Il Mago di Oz

Italian composer Pierangelo Valtinoni’s Il Mago di Oz, a fairy tale opera in two acts which premiered in Zurich in 2016, has some big shoes to fill.

Based on Lyman Frank Baum’s popular 1900 children’s fantasy novel, The Wonderful Wizard of Oz, Valtinoni’s work shares the same source material as that iconic MGM musical fantasy film of 1939 starring Judy Garland, The Wizard of Oz

Children long grown up, and many long gone, are and were as familiar with Dorothy and Toto, Scarecrow, Tin Man and Cowardly Lion skipping along the Yellow Brick Road as they are or were with their own backyards. 

In Valtinoni’s Il Mago di Oz, there is a ditch to cross for the Yellow Brick Road foursome but more than a few cracks opened up along the road in Victorian Opera’s semi-staged production which deflated the experience at Saturday’s opening.

The opportunity for the company to introduce Oz and the Emerald City in its most imaginative sense to a new generation of excited young ones and to the art form they ardently promote seemed missed. 

They certainly have the talent of young performing artists who sang passionately, marred only by a few projection issues – the Palais Theatre is a massive space to fill. 

Nevertheless, soprano Georgia Wilkinson shone from start to end as a perky and mellifluously singing Dorothy. Amply oiled and imposing in voice, baritone Stephen Marsh was a richly characterised standout as Tin Man.

Warm, agile tenor Michael Dimovski endeared as Scarecrow while bass-baritone James Emerson’s Cowardly Lion developed with some tiger in the tank. 

Plush soprano Teresa Ingrilli made memorable her fine assets as a character not met in the MGM classic, the Queen of the Field Mice, and the witches were well represented by Amelia Wawrzon (North), Kate Amos (South) and Shakira Dugan (the Wicked West).

Overall, Valtinoni’s rich and rhythmical score, with its mercurial shifts and balance of opera and musical styling, sets the framework for imaginative theatrical storytelling.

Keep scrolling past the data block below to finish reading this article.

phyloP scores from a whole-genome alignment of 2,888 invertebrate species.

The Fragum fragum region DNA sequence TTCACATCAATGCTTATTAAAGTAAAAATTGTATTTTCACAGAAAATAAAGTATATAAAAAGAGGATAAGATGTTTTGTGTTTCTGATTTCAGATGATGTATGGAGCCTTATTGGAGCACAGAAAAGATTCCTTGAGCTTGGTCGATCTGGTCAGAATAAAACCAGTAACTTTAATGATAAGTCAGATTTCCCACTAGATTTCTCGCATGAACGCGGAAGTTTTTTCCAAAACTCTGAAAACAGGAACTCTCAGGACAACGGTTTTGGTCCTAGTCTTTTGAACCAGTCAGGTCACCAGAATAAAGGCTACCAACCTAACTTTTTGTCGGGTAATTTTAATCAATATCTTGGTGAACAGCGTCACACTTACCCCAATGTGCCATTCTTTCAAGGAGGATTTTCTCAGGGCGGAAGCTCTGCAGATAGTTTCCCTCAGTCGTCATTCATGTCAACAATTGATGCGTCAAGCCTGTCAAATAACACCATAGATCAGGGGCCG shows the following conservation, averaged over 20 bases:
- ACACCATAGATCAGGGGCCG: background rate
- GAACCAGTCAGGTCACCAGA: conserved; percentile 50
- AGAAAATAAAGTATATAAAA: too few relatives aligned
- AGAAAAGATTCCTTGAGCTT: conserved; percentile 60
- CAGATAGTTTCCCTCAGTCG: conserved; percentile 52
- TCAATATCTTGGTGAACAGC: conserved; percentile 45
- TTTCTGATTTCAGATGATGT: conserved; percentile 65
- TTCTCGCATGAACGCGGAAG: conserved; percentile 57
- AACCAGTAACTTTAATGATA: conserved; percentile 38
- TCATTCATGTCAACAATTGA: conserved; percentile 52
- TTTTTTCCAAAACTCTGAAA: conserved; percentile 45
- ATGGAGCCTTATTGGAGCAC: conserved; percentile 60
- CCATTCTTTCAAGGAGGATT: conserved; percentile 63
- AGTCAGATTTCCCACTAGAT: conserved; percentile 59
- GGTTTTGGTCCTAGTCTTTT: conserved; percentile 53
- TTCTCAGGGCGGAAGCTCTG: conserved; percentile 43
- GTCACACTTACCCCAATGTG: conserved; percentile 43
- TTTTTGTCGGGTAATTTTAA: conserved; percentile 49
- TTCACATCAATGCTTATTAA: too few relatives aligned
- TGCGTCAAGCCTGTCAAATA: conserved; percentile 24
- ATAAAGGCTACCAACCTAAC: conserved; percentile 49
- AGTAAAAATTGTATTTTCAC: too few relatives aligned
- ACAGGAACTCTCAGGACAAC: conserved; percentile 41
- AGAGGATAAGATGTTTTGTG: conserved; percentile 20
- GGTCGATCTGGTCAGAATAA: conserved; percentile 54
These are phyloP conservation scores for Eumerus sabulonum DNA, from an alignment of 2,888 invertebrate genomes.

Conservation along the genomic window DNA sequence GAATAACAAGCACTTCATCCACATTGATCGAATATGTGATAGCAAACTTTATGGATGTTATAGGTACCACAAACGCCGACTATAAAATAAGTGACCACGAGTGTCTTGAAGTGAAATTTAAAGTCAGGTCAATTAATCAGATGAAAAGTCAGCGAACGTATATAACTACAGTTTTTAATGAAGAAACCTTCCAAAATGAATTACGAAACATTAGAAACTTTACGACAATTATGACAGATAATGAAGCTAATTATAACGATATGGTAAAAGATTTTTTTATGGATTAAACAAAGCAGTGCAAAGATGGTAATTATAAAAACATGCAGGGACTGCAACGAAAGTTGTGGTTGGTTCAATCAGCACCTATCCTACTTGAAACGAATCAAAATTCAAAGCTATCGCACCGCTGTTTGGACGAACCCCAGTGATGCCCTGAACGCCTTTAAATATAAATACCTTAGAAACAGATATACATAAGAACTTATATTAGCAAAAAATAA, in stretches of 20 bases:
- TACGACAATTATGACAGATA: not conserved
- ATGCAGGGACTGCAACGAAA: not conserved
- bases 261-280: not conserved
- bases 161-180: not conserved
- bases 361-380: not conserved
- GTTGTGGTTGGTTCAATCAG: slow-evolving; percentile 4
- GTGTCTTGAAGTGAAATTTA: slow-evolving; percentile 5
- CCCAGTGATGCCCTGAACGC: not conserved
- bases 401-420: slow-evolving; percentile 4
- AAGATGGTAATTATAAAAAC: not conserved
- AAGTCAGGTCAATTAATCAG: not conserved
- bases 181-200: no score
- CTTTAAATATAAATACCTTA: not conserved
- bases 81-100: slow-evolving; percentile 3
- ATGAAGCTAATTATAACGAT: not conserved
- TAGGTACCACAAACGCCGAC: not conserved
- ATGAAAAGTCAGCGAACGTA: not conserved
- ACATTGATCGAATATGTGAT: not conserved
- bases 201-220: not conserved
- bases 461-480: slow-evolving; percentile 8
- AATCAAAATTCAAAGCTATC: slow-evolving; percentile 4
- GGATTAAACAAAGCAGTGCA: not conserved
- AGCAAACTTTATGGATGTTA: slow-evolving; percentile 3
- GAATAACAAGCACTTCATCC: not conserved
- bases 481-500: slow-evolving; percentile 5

Via conductor Chad Kelly’s interpretation, a thoughtfully paced account was served and the 20-strong VO Chamber Orchestra teamed tightly with some affective playing. 

Many evocative chorus numbers are Incorporated and were especially strongly handled, beginning with auspicious humming over the Kansas tornado, reminiscent of Verdi’s sensational Storm Scene from Rigoletto

Throughout, the dozens of young voices of the VO Emerging Artists and Children’s Chorus fell into line outstandingly, sculpturing a soundscape of great expression and force as a white-dressed chorus of munchkins, mice and citizens of the Emerald City.

Solos and pairings combined neatly, including a radiant quartet as the four friends were about to reach the Emerald City to have their wishes heard. It seemed the perfect place to call interval. Instead, the first act came to an anticlimactic close. 

Then, in the second act, an awkward musical layer of unnecessary and saccharine moralising impeded the flow. That one can find within themselves exactly what they wish for seemed superfluous given the Wizard of Oz was basically saying so himself – a spoken part which Tiernan Maclaren commanded splendidly. 

Numerous interlocked themes of dreams and longing, of friendship and fear, of home and adventure make the story the classic it is as Dorothy’s journey unfolds – spice for every child’s eyes, ears and minds without spelling it out loud. 

The issues, however, resided more so in the work’s treatment. Paolo Madron’s fluid libretto was performed in Italian with surtitles provided in English — a bit too “matey” in translation amongst a good deal of spoken Italian and not an easy task for young readers to grapple. 

Constantine Costi brought his fine directorial credentials to this otherwise slim production. Compromised by the centrally placed orchestra, Costi nonetheless moved and whirled the action in the best possible way with a sprawling cast. 

A mixed bag of surrealistic ideas made up the imagery as part of lighting and projection designer Daniel Gosling’s vision, although an unpalatable heaviness shrouded the stage as if to completely dissociate itself from the film’s Technicolor success. 

Mel Serjeant’s costumes nonetheless met the bill with delightful individuality – Cowardly Lion’s cowboy get-up gets a gold medal deserving prize! 

But questions surfaced. Would not an English-sung version worked a treat? And could not a more child-focused and economised, fully-staged production have been a better fit, for a smaller venue?

The enormity of the Palais Theatre certainly didn’t feel like the right home for a semi-staged production. Perhaps, in future, young minds could help with the answers. 

Il Mago di Oz
Palais Theatre, Lower Esplanade, St Kilda
Performance: Saturday 27 August 2022
Final Performance: Tuesday 30 August 2022
Information and Bookings:

Image: Il Mago di Oz – photo by Charlie Kinross

Review: Paul Selar